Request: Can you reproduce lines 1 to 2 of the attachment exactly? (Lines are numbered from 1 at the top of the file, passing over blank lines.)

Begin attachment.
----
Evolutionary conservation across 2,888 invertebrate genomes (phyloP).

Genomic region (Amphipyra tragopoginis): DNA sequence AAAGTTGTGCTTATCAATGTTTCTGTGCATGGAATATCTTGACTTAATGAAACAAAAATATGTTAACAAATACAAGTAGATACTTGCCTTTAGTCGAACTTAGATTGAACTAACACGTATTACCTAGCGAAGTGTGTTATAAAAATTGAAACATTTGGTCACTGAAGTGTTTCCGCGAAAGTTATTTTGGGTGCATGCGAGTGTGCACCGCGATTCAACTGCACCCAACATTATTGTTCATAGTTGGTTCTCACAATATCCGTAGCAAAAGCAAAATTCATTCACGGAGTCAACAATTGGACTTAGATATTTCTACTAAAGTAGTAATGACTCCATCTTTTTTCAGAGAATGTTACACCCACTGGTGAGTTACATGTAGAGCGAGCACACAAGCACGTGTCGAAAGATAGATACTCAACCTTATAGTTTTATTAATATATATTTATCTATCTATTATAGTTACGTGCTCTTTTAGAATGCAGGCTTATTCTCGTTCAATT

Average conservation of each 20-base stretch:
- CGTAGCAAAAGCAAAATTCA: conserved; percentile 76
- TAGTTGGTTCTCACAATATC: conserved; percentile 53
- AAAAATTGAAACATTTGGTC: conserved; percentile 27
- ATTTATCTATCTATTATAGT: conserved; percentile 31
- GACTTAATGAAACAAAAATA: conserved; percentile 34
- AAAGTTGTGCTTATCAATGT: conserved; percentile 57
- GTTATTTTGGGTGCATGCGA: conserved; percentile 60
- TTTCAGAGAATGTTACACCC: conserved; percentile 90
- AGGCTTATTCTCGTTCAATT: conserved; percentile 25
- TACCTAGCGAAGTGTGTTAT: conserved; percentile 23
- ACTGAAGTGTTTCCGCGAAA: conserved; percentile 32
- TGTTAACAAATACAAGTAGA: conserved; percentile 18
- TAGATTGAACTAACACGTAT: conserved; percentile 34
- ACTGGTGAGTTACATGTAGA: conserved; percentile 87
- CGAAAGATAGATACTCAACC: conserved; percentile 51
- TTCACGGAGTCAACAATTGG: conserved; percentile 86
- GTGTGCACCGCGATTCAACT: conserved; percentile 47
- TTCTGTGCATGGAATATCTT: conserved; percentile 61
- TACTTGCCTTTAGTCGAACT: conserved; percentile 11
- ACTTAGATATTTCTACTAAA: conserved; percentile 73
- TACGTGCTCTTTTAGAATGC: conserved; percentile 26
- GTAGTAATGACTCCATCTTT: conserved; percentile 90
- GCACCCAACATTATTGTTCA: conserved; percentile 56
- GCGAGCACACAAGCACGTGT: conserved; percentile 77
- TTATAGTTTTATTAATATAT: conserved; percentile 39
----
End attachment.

Evolutionary conservation across 2,888 invertebrate genomes (phyloP).

Genomic region (Amphipyra tragopoginis): DNA sequence AAAGTTGTGCTTATCAATGTTTCTGTGCATGGAATATCTTGACTTAATGAAACAAAAATATGTTAACAAATACAAGTAGATACTTGCCTTTAGTCGAACTTAGATTGAACTAACACGTATTACCTAGCGAAGTGTGTTATAAAAATTGAAACATTTGGTCACTGAAGTGTTTCCGCGAAAGTTATTTTGGGTGCATGCGAGTGTGCACCGCGATTCAACTGCACCCAACATTATTGTTCATAGTTGGTTCTCACAATATCCGTAGCAAAAGCAAAATTCATTCACGGAGTCAACAATTGGACTTAGATATTTCTACTAAAGTAGTAATGACTCCATCTTTTTTCAGAGAATGTTACACCCACTGGTGAGTTACATGTAGAGCGAGCACACAAGCACGTGTCGAAAGATAGATACTCAACCTTATAGTTTTATTAATATATATTTATCTATCTATTATAGTTACGTGCTCTTTTAGAATGCAGGCTTATTCTCGTTCAATT